On Friday, federal lawmakers will decide the fate of the Rohrabacher-Blumenauer Amendment (formerly known as Rohrabacher-Farr), which currently protects state medical cannabis programs from federal government interference. The Rohrabacher-Blumenauer Amendment (“Amendment”), read literally, prohibits the Department of Justice (“DOJ”) from using federal funds to prevent states from implementing medical cannabis laws. DOJ has previously challenged this interpretation, most notably in a case before the Ninth Circuit Court of Appeals, arguing that the Amendment only prohibits DOJ from prosecuting state government officials responsible for implementing medical cannabis programs. Thankfully, the 9th Circuit ultimately rejected DOJ’s interpretation of the amendment, holding that protection extended to medical cannabis patients, growers, and distributors that are in full, unambiguous compliance with state medical cannabis laws and regulations.
First passed in 2014 as part of an omnibus spending bill, the Amendment has been continuously renewed by federal lawmakers via short-term spending legislation and was last renewed in December as part of a stopgap spending measure. Federal lawmakers have demonstrated increasing support for the Amendment since 2014, so if Congress agrees to pass short-term spending legislation, it is very likely the Amendment will be renewed as well. However, if federal lawmakers fail to pass any form of spending legislation by Friday, the Rohrabacher-Blumenauer Amendment will automatically expire.
While it is impossible to predict what will happen between now and Friday, it appears that Congress is poised to pass a short-term spending bill (called a “Continuing Resolution”) to allow more time for federal budget negotiations. Under this scenario, federal lawmakers can renew Rohrabacher-Blumenauer as part of the short-term spending bill, thus extending protection for medical cannabis states for the time being. If a short-term budget bill does not include the Rohrabacher Amendment, then medical cannabis states would lack any form of protection from DOJ interference. However, even if the short-term spending bill does not include the amendment, it is not the end of the road for Rohrabacher, as Congress must eventually pass federal budget legislation, which would allow for inclusion of the provision once again.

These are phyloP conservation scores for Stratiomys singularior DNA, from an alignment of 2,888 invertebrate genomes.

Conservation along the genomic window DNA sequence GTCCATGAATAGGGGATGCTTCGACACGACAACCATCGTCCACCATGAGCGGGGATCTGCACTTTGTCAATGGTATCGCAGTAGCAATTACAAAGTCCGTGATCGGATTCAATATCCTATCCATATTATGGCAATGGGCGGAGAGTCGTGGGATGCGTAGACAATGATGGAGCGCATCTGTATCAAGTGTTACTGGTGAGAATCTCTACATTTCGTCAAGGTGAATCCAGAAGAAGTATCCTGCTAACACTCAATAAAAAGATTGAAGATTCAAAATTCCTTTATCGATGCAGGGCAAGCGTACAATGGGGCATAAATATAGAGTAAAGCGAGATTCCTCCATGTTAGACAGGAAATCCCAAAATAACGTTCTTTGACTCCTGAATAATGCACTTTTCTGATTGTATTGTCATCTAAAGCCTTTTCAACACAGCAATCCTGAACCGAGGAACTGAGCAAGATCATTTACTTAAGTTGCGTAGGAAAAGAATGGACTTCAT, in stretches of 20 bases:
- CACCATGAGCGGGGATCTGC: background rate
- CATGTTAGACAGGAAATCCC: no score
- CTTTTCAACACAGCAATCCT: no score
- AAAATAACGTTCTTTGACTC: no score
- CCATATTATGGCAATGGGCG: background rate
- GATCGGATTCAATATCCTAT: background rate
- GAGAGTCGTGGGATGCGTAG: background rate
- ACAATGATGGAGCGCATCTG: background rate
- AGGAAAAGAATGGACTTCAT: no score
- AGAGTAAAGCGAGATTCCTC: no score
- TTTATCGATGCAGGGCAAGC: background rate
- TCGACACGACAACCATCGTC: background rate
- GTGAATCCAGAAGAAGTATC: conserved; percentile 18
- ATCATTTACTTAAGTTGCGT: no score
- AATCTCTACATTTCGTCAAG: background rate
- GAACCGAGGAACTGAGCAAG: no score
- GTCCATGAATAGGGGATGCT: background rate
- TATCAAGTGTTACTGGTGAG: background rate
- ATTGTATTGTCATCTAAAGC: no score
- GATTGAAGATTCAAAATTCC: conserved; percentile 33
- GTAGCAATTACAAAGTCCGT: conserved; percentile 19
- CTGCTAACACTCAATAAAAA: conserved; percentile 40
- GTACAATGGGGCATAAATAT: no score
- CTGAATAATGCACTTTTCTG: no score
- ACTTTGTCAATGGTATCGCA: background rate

In the alternative, Congress could fail to pass any form of spending legislation before Friday, leading to a partial federal government shutdown. While it sounds scary, a partial shutdown would likely be the second-best scenario for the industry, as DOJ would lack the funding necessary to proceed with a crackdown on medical cannabis states. The best case scenario? Congress renews Rohrabacher-Blumenauer by midnight on Friday, either as part of a short-term spending bill, or longer-term federal budget legislation. In light of the recent changes to DOJ’s cannabis enforcement policy (as discussed in this Client Alert Letter), renewal of Rohrabacher-Blumenauer is more important than ever before. If you feel so inclined, please reach out to your Congressional representatives and speak with them about the importance of extending protections for medical cannabis states.
If you would like additional information on this matter, please feel free to reach out to Emily Burns at firstname.lastname@example.org.
It is important to note that this decision is only legally binding in states located within the jurisdiction of the 9th Circuit, although the case is often cited by lower courts located outside of the 9th Circuit.
ABOUT EMILY BURNS
Emily became passionate about pursuing a legal career in the cannabis industry while attending Vanderbilt Law School, as she had the opportunity to enroll in one of the nation’s first Marijuana Law and Policy courses, taught by leading marijuana law and policy scholar, Professor Robert Mikos. Emily soon began assisting Professor Mikos with writing a first-of-its-kind casebook entitled Marijuana Law, Policy, and Authority, acquiring in-depth knowledge of the various state regulations governing cannabis consumers, producers, and other third parties. In addition to having expert knowledge of the complex legal issues presented by conflicting federal-state marijuana laws, Emily is also involved in marijuana policy reform efforts at the federal level. By incorporating her knowledge of marijuana policy with her understanding of the legal and regulatory environment, Emily is able to anticipate and identify potential legal concerns ex-ante.
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